People have an impression that most castle towers have wrap-around verandas, but they are not suitable for wooden buildings because they corrode when exposed to wind and rain. Many castles have them attached as decorations. A castle with real wrap-around veranda people can circle around is quite rare.

For Tozama Daimyo (feudal lord) Kazutoyo, building a castle that is too impressive could have cost his neck. Initially, having a wrap-around veranda was considered too conspicuous and was opposed by ministers, but it is said that it was realized with the permission of Ieyasu. The handrail is lacquered and has knobs in the shape of gems. One can feel Kazutoyo’s aesthetic sense and devotion.

Ingenious Measures to Counter Heavy Rain

Kochi Castle is located on Otakasaka Hill, which is in the center of the Kochi Plain and has an altitude of about 44 meters. Until the Middle Ages, the Kochi Plain was almost an inland sea, and the area suffered repeated flooding.

Even today, Kochi Prefecture is a high rainfall area with the most or the second most annual rainfall in Japan. At the beginning of the castle’s construction, the castle hill was called Kawanakayama because it was located between the north and south rivers but after suffering numerous flooding, they found the name ominous and changed it to Kochisan.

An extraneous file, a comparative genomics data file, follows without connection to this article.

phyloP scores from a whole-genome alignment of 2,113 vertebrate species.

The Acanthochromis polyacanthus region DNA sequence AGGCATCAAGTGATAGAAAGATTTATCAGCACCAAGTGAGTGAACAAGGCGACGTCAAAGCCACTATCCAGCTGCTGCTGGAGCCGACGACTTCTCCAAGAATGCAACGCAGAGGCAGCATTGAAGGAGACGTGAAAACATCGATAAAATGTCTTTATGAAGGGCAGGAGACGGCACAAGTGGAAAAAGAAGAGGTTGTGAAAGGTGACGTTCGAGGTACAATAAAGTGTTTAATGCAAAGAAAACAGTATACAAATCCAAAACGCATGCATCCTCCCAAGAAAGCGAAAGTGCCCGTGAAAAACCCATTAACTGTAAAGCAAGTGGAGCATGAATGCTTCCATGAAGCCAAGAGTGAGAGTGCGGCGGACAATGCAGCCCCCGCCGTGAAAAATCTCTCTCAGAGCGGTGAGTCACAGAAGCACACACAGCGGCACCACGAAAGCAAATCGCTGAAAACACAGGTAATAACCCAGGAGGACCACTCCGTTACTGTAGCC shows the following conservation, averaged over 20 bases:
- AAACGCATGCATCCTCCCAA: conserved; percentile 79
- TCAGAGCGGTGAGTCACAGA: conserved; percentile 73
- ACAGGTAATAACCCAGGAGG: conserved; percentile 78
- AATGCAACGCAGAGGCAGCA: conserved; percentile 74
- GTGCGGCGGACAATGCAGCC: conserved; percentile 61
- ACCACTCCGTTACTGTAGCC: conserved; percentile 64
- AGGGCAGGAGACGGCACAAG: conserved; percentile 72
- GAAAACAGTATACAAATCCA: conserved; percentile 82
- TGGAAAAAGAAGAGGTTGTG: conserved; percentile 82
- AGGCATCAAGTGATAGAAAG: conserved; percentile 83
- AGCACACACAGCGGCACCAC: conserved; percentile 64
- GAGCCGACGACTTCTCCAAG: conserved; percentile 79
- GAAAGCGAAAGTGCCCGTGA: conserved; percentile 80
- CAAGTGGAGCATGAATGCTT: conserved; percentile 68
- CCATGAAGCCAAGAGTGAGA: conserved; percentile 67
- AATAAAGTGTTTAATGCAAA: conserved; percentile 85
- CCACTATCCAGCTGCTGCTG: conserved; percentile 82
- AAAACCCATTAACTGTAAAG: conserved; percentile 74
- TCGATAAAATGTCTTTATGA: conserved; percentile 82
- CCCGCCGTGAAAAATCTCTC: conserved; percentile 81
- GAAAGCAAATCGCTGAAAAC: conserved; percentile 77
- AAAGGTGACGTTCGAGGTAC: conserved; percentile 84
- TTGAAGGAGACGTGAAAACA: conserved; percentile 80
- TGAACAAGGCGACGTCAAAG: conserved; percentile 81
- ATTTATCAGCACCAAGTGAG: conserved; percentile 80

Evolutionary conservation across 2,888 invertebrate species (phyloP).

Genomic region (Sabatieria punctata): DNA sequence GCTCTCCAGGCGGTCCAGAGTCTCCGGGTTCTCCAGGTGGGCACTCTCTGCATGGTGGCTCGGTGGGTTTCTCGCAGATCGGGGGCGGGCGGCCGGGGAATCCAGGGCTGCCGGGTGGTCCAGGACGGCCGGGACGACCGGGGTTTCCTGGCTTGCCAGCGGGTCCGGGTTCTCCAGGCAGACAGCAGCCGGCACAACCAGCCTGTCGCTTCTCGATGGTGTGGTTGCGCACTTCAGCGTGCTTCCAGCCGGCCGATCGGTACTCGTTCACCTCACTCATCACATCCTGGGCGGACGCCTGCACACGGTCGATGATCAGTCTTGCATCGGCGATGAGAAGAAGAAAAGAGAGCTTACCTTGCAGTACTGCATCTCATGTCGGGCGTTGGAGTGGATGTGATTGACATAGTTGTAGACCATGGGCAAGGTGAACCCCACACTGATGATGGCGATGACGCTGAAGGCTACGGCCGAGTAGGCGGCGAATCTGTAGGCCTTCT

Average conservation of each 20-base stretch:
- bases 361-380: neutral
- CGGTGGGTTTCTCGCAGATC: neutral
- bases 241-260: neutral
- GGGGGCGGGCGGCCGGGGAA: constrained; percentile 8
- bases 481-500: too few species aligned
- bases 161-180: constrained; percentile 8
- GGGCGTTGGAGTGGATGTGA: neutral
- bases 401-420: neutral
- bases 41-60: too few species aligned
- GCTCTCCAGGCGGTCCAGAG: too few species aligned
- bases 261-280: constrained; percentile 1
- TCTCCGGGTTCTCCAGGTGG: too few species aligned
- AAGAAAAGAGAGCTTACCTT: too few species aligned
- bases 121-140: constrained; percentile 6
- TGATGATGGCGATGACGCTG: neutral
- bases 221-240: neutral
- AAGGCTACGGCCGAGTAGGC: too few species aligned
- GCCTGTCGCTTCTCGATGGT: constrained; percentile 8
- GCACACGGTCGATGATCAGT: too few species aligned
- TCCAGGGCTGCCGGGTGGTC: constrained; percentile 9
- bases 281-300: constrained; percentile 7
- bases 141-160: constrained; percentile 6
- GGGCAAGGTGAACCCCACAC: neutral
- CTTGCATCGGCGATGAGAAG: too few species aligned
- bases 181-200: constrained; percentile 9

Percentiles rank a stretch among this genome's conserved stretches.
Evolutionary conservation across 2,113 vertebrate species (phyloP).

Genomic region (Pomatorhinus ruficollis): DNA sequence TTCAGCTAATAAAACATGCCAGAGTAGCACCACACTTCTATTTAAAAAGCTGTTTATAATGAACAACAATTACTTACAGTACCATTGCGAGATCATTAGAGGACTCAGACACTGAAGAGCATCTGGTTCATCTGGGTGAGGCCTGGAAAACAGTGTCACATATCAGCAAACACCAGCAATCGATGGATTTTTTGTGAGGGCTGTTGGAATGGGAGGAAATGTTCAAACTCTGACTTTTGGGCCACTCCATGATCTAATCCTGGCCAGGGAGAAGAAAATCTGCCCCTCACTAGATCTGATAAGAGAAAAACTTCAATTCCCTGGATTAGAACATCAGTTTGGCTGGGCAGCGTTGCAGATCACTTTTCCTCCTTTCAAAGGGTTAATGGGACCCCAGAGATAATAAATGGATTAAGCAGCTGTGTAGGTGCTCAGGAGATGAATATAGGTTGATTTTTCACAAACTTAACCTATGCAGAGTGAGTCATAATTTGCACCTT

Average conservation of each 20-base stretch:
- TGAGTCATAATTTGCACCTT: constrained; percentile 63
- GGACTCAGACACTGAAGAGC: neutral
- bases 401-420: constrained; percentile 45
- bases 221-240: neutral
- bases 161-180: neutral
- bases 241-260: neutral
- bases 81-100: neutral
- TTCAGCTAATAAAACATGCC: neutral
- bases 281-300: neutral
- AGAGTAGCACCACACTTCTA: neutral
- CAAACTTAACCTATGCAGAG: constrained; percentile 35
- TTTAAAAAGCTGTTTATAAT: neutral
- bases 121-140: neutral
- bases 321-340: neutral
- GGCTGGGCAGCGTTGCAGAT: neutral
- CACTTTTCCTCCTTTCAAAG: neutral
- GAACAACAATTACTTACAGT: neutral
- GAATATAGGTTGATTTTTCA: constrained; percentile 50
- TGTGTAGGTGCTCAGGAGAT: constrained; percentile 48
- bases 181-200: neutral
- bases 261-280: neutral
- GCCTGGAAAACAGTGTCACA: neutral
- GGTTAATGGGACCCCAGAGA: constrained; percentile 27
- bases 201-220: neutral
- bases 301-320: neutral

Kochi Castle has many ingenious measures to drain out the rain. It is designed so that the rain falling from the walls of the castle does not touch the stone wall directly and instead falls to the ground through a stone gutter. Every castle has a drainage facility, but the stone gutters in Kochi Castle are large in size and number.

The pavement stones that serve as water pans are also considerably larger and stronger than the water pans of other castles that are usually made up of tiles. The ground is in a spiral shape, and the rain that falls inside the castle is drained underground in three directions.

The plaster painted on the wall is called Tosa plaster, another technique unique to the region. One of the features of Tosa plaster is that it is resistant to rain because it does not use glue, as opposed to the more common hon toso plaster used in other Japanese castles. The nageshi-type drainer found on the walls and mud walls of the buildings, including the hem of the wall in front of the Kurotetsu Gate, is also a device to prevent rainwater from flooding.